Perhaps lost in the current COVID-19 pandemic, is another pandemic of a far less threatening kind, the pandemic of the Internet of Things or IoT. It’s a good pandemic that will add value to everything we do and make. IoT is also one of the biggest drivers of storage demand currently exploding across the globe. It has been reported that there were 23 Billion IoT devices installed in 2018 with that number expected to grow to 75 billion units by 2025. While driverless cars are a good example of an internet-connected device with each vehicle generating terabytes of data every day, think about the smartphones that everyone has. Then think about smart everything else like smart homes, smart buildings, factories, machines, cities, airplanes, trains, trucks and so on. You start to get the picture and scope of IoT which is truly mind-boggling.
The market for IoT will continue to expand in 2020, especially as 5G networks start to proliferate. If you are like me and have been consuming more television than usual during this period of coronavirus lockdown, you may have noticed a lot of ads touting 5G networks. 5G promises to deliver 10X better performance than 4G, 100X better network density, with 100X more energy efficiency. With this key enabler rolling out, companies deploying IoT projects will need to plan for the data deluge that is coming as a result of these billions of devices!
To make these devices work better, or more efficiently, or safer in the case of transportation, the data they produce will need to be collected, analyzed, and stored for future analytics and reference. This is where Artificial intelligence (AI) tools come into the picture to provide the analytics power to derive value and competitive advantage from the massive volumes of data generated by the countless IoT devices. As a result, the combination of IoT data and AI will have a profound impact on the need for storage.
To be sure very high-performance storage will be needed to feed super-fast GPU processors used in AI applications. But AI applications such as machine learning require huge volumes of data scaling from terabytes to petabytes to train and test their algorithms. Organizations will then want to maintain access to original data sets for long periods of time and build on them to support a continuous cycle of data ingest, analytics, and inference. Extremely large archives will be needed as keeping all of this data on high performance storage will not be sustainable.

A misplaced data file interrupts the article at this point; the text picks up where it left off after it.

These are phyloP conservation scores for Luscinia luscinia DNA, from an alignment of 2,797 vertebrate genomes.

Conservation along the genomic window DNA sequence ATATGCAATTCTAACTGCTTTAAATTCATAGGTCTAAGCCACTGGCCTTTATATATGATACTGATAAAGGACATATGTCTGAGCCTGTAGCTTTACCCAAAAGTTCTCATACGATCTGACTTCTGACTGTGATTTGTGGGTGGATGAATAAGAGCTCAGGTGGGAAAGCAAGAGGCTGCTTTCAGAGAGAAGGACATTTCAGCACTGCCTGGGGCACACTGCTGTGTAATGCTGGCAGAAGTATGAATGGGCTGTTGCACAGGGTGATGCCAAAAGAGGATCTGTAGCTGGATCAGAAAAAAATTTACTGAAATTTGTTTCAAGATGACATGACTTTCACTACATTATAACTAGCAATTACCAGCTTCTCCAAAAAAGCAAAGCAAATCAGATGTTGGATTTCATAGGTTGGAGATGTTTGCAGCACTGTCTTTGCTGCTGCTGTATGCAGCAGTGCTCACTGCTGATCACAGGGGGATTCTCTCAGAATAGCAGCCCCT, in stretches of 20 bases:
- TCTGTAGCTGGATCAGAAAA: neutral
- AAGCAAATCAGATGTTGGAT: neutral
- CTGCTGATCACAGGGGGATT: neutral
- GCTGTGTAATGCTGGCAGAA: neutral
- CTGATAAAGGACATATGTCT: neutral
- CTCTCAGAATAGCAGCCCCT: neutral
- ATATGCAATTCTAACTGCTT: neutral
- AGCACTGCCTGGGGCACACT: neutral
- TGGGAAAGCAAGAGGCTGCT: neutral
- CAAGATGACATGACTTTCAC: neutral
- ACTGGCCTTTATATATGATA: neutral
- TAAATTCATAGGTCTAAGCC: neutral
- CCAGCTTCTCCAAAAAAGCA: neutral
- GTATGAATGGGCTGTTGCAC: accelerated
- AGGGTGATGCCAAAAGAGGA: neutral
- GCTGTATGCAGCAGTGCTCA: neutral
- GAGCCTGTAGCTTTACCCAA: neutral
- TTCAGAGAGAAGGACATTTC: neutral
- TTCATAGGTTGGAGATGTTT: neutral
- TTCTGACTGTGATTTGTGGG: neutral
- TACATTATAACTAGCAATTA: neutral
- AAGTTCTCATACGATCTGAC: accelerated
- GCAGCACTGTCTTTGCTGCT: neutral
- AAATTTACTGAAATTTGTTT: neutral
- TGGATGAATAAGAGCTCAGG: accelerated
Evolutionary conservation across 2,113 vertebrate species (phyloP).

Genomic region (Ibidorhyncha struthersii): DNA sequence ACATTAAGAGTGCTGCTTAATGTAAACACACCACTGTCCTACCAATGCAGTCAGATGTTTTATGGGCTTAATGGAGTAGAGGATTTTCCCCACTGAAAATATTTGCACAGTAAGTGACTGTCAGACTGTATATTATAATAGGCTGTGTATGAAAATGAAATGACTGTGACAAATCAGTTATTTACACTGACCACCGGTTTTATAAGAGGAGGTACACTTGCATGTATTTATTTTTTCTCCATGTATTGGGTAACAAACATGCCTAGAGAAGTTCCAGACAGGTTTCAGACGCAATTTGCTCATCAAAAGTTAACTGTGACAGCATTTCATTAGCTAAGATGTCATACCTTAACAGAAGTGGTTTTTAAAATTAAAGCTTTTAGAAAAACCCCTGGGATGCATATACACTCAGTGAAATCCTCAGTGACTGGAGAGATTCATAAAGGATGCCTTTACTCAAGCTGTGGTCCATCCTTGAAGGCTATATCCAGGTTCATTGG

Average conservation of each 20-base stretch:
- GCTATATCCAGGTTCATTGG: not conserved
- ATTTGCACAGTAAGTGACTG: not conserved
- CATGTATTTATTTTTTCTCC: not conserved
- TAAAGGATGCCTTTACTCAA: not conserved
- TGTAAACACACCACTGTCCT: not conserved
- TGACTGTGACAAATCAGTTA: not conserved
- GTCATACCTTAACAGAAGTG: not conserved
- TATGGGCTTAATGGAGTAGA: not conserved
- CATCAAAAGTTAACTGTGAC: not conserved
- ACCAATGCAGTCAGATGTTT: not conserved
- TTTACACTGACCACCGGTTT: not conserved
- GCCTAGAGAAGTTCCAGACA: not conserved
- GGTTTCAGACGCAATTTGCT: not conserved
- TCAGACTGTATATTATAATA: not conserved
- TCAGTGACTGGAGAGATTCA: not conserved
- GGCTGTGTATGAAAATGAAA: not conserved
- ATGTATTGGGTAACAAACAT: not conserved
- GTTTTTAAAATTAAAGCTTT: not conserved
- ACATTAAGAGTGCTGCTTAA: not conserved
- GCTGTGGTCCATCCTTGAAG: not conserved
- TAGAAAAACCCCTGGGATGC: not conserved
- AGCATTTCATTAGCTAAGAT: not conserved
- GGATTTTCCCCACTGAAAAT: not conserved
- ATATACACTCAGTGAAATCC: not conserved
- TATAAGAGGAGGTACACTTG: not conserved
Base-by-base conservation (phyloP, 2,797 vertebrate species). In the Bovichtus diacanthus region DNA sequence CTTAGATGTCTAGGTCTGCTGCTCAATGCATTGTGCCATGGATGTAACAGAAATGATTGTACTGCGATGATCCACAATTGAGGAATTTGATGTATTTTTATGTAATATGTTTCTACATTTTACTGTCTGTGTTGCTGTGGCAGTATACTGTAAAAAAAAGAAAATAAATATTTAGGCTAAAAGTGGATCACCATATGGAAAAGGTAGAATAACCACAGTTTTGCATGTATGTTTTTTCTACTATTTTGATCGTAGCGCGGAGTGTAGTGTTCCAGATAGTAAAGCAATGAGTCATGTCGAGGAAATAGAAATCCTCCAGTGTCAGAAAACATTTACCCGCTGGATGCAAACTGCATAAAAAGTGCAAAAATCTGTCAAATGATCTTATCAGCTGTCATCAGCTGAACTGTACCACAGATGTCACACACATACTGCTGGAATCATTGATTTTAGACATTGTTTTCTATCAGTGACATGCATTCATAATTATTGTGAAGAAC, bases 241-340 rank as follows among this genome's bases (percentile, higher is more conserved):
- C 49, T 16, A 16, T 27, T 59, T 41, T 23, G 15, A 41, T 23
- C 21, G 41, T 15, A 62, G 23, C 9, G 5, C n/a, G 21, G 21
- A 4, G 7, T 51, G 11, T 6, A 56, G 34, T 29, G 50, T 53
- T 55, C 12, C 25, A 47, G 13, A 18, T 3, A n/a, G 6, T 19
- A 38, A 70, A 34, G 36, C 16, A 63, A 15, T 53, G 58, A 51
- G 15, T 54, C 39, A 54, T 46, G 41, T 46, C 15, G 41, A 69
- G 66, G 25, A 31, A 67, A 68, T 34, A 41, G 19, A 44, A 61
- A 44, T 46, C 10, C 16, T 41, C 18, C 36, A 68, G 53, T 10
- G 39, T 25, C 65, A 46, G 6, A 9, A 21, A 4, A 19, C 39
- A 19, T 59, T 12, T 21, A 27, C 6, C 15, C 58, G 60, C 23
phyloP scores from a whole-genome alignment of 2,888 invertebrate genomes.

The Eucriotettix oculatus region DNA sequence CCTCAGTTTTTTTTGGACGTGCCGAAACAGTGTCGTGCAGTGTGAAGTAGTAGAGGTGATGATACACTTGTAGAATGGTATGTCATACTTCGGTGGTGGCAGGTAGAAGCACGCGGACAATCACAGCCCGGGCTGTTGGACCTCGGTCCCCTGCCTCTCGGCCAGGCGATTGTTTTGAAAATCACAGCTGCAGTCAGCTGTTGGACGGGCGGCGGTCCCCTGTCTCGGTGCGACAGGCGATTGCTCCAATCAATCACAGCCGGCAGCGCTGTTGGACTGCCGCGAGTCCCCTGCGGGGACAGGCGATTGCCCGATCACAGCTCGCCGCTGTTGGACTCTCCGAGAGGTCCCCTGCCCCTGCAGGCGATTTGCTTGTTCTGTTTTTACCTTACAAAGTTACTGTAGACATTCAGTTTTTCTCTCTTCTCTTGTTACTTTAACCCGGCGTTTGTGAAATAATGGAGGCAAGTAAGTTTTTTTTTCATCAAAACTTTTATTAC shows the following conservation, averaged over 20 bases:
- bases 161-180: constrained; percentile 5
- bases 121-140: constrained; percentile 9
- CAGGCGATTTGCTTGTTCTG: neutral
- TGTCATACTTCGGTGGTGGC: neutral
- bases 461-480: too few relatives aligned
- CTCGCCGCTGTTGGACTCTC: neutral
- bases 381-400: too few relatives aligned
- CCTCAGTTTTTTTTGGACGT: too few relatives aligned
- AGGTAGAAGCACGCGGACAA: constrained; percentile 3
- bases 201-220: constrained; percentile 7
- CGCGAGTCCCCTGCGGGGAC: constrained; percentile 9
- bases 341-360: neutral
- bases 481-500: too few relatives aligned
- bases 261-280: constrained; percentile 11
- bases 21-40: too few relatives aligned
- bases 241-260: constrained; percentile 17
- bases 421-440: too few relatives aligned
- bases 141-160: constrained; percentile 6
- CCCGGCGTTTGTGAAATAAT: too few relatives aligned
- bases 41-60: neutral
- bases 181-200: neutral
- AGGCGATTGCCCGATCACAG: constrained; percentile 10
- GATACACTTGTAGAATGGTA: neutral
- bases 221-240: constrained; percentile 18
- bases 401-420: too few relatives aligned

This is where intelligent storage management in the form of a more cost-effective and efficient active archive solution will be demanded to support the AI cycle.
An active archive is a cost-effective and always online scalable storage architecture that provides for rapid access to archival data via a virtual file system and moves data transparently between one or more storage platforms based on user defined policies. An active archive solution can leverage the unique performance and economic benefits of SSDs, HDDs, Tape, or the cloud (public or private). With additional intelligence provided by metadata and global namespaces, data silos are eliminated providing faster search and retrieval capability in a single virtualized storage pool with the ability to move much more data than legacy solutions typically challenged by moving massive amounts of data.
As volumes of data increase from IoT devices and to feed AI applications, cost and performance will play a larger role. What’s needed are storage solutions like active archive that deliver on these requirements. Look for active archives to be an even bigger buzz word in the storage industry, maybe even the next IT pandemic!